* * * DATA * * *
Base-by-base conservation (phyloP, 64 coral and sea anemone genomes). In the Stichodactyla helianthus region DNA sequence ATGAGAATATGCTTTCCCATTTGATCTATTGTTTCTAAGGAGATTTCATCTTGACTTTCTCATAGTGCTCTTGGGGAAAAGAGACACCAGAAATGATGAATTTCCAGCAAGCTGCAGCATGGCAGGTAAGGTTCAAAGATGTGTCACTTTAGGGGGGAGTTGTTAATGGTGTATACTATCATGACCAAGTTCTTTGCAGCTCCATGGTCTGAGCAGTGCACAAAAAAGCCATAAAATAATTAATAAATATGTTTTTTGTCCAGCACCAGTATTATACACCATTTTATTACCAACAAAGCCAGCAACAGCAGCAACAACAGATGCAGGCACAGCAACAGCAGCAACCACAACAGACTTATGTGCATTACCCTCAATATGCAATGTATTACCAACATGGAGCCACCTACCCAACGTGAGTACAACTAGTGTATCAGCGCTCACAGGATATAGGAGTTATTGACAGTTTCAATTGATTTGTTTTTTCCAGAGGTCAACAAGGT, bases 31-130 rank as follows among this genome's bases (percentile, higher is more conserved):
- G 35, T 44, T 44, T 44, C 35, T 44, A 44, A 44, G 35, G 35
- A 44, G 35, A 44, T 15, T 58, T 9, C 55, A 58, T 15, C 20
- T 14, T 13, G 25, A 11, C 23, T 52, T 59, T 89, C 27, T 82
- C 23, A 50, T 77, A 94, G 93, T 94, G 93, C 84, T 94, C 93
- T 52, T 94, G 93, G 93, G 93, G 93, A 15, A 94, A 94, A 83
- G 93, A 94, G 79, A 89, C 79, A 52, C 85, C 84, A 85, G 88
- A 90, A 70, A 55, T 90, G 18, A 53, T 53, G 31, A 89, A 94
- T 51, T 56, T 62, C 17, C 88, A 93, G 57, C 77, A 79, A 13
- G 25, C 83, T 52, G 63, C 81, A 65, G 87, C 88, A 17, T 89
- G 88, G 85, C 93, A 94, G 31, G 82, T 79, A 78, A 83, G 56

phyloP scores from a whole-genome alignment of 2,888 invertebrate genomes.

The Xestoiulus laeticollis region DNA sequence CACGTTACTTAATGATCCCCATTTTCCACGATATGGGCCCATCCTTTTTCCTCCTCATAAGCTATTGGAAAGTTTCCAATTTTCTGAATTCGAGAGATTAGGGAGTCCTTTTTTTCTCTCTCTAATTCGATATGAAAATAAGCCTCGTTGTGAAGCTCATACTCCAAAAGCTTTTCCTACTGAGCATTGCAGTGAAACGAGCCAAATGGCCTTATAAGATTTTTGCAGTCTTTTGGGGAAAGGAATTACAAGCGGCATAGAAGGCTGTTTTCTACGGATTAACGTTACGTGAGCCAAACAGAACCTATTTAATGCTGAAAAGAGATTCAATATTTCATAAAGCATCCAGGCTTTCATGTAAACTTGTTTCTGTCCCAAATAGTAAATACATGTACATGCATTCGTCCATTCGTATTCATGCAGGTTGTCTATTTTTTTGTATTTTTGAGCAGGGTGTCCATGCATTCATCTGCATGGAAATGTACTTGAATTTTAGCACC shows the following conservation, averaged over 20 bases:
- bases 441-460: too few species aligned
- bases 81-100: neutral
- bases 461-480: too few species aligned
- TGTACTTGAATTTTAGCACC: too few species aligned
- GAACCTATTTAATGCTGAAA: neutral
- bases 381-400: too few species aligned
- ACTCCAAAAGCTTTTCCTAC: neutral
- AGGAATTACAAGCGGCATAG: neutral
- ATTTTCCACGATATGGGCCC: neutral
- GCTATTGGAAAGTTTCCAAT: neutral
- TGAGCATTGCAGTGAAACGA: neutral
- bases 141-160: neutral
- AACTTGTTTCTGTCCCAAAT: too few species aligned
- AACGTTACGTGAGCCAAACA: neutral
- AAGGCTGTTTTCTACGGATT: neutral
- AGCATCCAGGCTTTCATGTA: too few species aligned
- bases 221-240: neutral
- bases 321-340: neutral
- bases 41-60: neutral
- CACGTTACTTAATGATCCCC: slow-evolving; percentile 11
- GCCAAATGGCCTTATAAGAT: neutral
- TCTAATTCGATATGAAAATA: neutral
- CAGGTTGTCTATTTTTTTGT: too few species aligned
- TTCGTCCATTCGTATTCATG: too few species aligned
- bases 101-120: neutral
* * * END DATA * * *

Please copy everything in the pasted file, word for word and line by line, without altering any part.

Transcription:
Base-by-base conservation (phyloP, 64 coral and sea anemone genomes). In the Stichodactyla helianthus region DNA sequence ATGAGAATATGCTTTCCCATTTGATCTATTGTTTCTAAGGAGATTTCATCTTGACTTTCTCATAGTGCTCTTGGGGAAAAGAGACACCAGAAATGATGAATTTCCAGCAAGCTGCAGCATGGCAGGTAAGGTTCAAAGATGTGTCACTTTAGGGGGGAGTTGTTAATGGTGTATACTATCATGACCAAGTTCTTTGCAGCTCCATGGTCTGAGCAGTGCACAAAAAAGCCATAAAATAATTAATAAATATGTTTTTTGTCCAGCACCAGTATTATACACCATTTTATTACCAACAAAGCCAGCAACAGCAGCAACAACAGATGCAGGCACAGCAACAGCAGCAACCACAACAGACTTATGTGCATTACCCTCAATATGCAATGTATTACCAACATGGAGCCACCTACCCAACGTGAGTACAACTAGTGTATCAGCGCTCACAGGATATAGGAGTTATTGACAGTTTCAATTGATTTGTTTTTTCCAGAGGTCAACAAGGT, bases 31-130 rank as follows among this genome's bases (percentile, higher is more conserved):
- G 35, T 44, T 44, T 44, C 35, T 44, A 44, A 44, G 35, G 35
- A 44, G 35, A 44, T 15, T 58, T 9, C 55, A 58, T 15, C 20
- T 14, T 13, G 25, A 11, C 23, T 52, T 59, T 89, C 27, T 82
- C 23, A 50, T 77, A 94, G 93, T 94, G 93, C 84, T 94, C 93
- T 52, T 94, G 93, G 93, G 93, G 93, A 15, A 94, A 94, A 83
- G 93, A 94, G 79, A 89, C 79, A 52, C 85, C 84, A 85, G 88
- A 90, A 70, A 55, T 90, G 18, A 53, T 53, G 31, A 89, A 94
- T 51, T 56, T 62, C 17, C 88, A 93, G 57, C 77, A 79, A 13
- G 25, C 83, T 52, G 63, C 81, A 65, G 87, C 88, A 17, T 89
- G 88, G 85, C 93, A 94, G 31, G 82, T 79, A 78, A 83, G 56

phyloP scores from a whole-genome alignment of 2,888 invertebrate genomes.

The Xestoiulus laeticollis region DNA sequence CACGTTACTTAATGATCCCCATTTTCCACGATATGGGCCCATCCTTTTTCCTCCTCATAAGCTATTGGAAAGTTTCCAATTTTCTGAATTCGAGAGATTAGGGAGTCCTTTTTTTCTCTCTCTAATTCGATATGAAAATAAGCCTCGTTGTGAAGCTCATACTCCAAAAGCTTTTCCTACTGAGCATTGCAGTGAAACGAGCCAAATGGCCTTATAAGATTTTTGCAGTCTTTTGGGGAAAGGAATTACAAGCGGCATAGAAGGCTGTTTTCTACGGATTAACGTTACGTGAGCCAAACAGAACCTATTTAATGCTGAAAAGAGATTCAATATTTCATAAAGCATCCAGGCTTTCATGTAAACTTGTTTCTGTCCCAAATAGTAAATACATGTACATGCATTCGTCCATTCGTATTCATGCAGGTTGTCTATTTTTTTGTATTTTTGAGCAGGGTGTCCATGCATTCATCTGCATGGAAATGTACTTGAATTTTAGCACC shows the following conservation, averaged over 20 bases:
- bases 441-460: too few species aligned
- bases 81-100: neutral
- bases 461-480: too few species aligned
- TGTACTTGAATTTTAGCACC: too few species aligned
- GAACCTATTTAATGCTGAAA: neutral
- bases 381-400: too few species aligned
- ACTCCAAAAGCTTTTCCTAC: neutral
- AGGAATTACAAGCGGCATAG: neutral
- ATTTTCCACGATATGGGCCC: neutral
- GCTATTGGAAAGTTTCCAAT: neutral
- TGAGCATTGCAGTGAAACGA: neutral
- bases 141-160: neutral
- AACTTGTTTCTGTCCCAAAT: too few species aligned
- AACGTTACGTGAGCCAAACA: neutral
- AAGGCTGTTTTCTACGGATT: neutral
- AGCATCCAGGCTTTCATGTA: too few species aligned
- bases 221-240: neutral
- bases 321-340: neutral
- bases 41-60: neutral
- CACGTTACTTAATGATCCCC: slow-evolving; percentile 11
- GCCAAATGGCCTTATAAGAT: neutral
- TCTAATTCGATATGAAAATA: neutral
- CAGGTTGTCTATTTTTTTGT: too few species aligned
- TTCGTCCATTCGTATTCATG: too few species aligned
- bases 101-120: neutral